There are two Buddhist carving techniques: Ichiboku-zukuri and Yosegi-zukuri. Ichiboku-zukuri refers to a technique of carving a Buddha statue from a solid block of wood, and Yosegi-zukuri refers to a technique of carving a statue in a piecemeal fashion from partially hollow blocks of wood and assembling the pieces. The Yosegi-zukuri technique allows making of a large statue.
- 4. Urushi lacquering
Urushi lacquering is to paint the wooden base with the sap of the Urushi tree. With the surface of the base smoothed, it involves a repeated process of painting the surface evenly with Urushi, drying and levelling to smooth the surface and give the final touch with painting. Urushi lacquering process requires time and effort, but careful coating on the base holds the key to exquisite finish. Hardness and dryness of Urushi is adjusted by virtue of the artist’s years of experience.
- 5. Roiro Roiro technique is used to erase brush lines and put the mirror-smooth, glossy finish, maximizing the unique characteristics of Urushi. The technique includes multiple process steps: Sumitogi (smoothening the surface with Suruga or Roiro charcoal), Dozuri (applying delicate polishing), Suri Urushi (rubbing Roiro-urushi on the surface) and Migaki (polishing with polishing powder and oil).
- 6. Makie Makie is the height of Japanese Urushi work, drawing exquisite patterns or designs with gold and silver powder and shells sprinkled on the Roiro-processed surface. Patterns or designs appear as the Urushi-painted surface is polished after it is dried, while another method requires no polishing. The finished quality varies with the roughness and thickness of powder in the patterns or designs. Makie realizes more multifaceted techniques, delivering a variety of designs.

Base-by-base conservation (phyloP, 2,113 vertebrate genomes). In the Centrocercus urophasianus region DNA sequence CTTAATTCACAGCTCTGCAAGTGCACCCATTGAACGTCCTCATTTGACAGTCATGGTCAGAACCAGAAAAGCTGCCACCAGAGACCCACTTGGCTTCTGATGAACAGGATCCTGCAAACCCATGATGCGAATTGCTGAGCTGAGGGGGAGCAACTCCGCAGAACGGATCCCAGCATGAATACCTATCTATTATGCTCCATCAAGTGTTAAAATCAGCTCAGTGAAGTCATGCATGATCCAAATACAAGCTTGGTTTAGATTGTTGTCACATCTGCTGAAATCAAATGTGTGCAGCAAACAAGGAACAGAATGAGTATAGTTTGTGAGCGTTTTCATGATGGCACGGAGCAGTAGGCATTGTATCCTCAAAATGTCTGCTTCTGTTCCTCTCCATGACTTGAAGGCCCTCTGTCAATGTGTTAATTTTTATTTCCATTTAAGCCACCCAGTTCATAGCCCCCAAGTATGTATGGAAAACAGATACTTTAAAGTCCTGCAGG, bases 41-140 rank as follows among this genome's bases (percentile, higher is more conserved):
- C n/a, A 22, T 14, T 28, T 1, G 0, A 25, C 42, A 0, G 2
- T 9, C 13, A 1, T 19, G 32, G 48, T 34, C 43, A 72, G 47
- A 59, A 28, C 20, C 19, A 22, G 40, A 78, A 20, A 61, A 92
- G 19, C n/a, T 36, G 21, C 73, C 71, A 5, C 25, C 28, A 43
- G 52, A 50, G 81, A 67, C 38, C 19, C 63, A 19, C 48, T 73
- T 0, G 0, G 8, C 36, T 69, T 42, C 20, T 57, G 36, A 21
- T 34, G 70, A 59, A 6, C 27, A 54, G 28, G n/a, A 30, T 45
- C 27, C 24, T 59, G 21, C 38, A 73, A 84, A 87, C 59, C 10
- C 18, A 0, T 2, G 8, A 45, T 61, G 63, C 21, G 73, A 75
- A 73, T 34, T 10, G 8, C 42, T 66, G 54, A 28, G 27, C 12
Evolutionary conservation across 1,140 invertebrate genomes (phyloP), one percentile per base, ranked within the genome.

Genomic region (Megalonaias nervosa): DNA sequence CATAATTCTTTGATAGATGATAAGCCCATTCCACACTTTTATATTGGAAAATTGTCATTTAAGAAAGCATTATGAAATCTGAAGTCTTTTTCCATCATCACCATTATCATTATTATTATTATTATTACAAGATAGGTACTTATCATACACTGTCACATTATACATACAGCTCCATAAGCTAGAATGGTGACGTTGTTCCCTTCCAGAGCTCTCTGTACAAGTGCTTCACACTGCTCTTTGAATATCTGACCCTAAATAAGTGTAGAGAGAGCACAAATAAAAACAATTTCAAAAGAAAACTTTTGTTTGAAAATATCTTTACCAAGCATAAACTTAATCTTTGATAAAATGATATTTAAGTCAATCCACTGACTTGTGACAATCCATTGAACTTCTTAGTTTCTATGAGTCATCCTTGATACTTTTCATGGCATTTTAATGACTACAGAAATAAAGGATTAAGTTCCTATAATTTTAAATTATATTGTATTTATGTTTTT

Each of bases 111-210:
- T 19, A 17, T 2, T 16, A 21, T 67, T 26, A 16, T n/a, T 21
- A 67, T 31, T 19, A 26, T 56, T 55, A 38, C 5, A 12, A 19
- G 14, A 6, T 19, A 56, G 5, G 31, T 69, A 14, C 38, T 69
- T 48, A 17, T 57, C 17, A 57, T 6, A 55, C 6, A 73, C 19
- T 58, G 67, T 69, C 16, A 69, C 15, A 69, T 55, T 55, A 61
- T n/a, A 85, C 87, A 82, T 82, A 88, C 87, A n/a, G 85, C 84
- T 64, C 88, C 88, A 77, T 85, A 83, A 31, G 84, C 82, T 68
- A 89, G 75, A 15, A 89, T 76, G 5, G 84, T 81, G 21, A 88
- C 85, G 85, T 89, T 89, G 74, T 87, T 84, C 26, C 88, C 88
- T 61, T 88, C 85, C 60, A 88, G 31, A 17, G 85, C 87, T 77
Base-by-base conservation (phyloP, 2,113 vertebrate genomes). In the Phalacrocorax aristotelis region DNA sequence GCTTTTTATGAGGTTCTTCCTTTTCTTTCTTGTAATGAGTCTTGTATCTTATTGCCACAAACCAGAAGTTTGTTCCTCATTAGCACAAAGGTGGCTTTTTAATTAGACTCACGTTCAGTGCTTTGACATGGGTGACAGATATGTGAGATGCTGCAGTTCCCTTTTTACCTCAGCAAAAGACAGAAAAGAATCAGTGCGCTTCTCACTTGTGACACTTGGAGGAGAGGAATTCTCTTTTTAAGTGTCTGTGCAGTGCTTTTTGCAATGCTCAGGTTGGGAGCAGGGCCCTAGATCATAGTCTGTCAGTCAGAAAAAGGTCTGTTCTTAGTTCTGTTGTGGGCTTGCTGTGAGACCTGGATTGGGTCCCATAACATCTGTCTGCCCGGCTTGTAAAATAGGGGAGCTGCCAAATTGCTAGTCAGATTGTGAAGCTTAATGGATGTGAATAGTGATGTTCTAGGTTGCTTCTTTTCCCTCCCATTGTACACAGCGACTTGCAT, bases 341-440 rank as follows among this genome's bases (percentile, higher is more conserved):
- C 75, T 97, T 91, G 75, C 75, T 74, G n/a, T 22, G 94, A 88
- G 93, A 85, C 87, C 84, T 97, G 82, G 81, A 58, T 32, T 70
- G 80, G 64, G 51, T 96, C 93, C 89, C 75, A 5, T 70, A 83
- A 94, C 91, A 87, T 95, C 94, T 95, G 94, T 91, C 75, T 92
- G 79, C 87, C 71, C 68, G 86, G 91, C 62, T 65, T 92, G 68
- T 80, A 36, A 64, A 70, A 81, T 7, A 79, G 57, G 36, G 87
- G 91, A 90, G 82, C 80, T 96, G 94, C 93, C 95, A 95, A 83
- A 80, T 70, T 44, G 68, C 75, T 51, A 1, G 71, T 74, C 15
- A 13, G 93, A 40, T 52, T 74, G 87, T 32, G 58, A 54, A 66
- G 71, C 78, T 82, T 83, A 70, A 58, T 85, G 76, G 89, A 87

- 7. Saishiki Saishiki is a coloring technique to add colors to a gold leaf or Urushi base with gold powder and pigments including mineral pigments and mud pigments. The technique is subdivided: Gokusaishiki (applying many layers of color to the whitewash base, Kijisaishiki (capitalizing on characteristics of wood while using tint color pigments) and Hakusaishiki (coloring the gold-powdered base with tint color pigments). The craftsman’s uniqueness is brought out in color coordination and composition.
- 8. Junkin Hakuoshi Junkin Hakuoshi is a gilding technique to layer (put) a gold leaf over the Urushi-painted Buddhist altar fitting before Urushi dries. Hammered into thin sheets in 1/ to 2/10,000-mm thick, a gold leaf is used for decoration. Proficient skills make it possible to decorate a complicated shaped sculpture and align the edges of gold leaf. Wiping a gold-leafed object with a cloth is very delicate work because the dryness of Urushi is affected by the weather, requiring subtle craftsmanship.
- 9. Kazari ornamental metal Ornamental fine metal, known as Kazari, has been used to decorate Buddhist altar fittings. Engraved in copper or brass with patterns, ornamental fine metal is finished gold-plated. Creating a solemn atmosphere, Kazari ornamental metal should be in harmony with altar fittings.
- 10. Metal Finished parts are assembled to complete Kyo Butsugu.
Where to Buy & More Information
Kyoto Museum of Traditional Crafts
ClosedDecember 29 to January 3
Business Hours9am to 5pm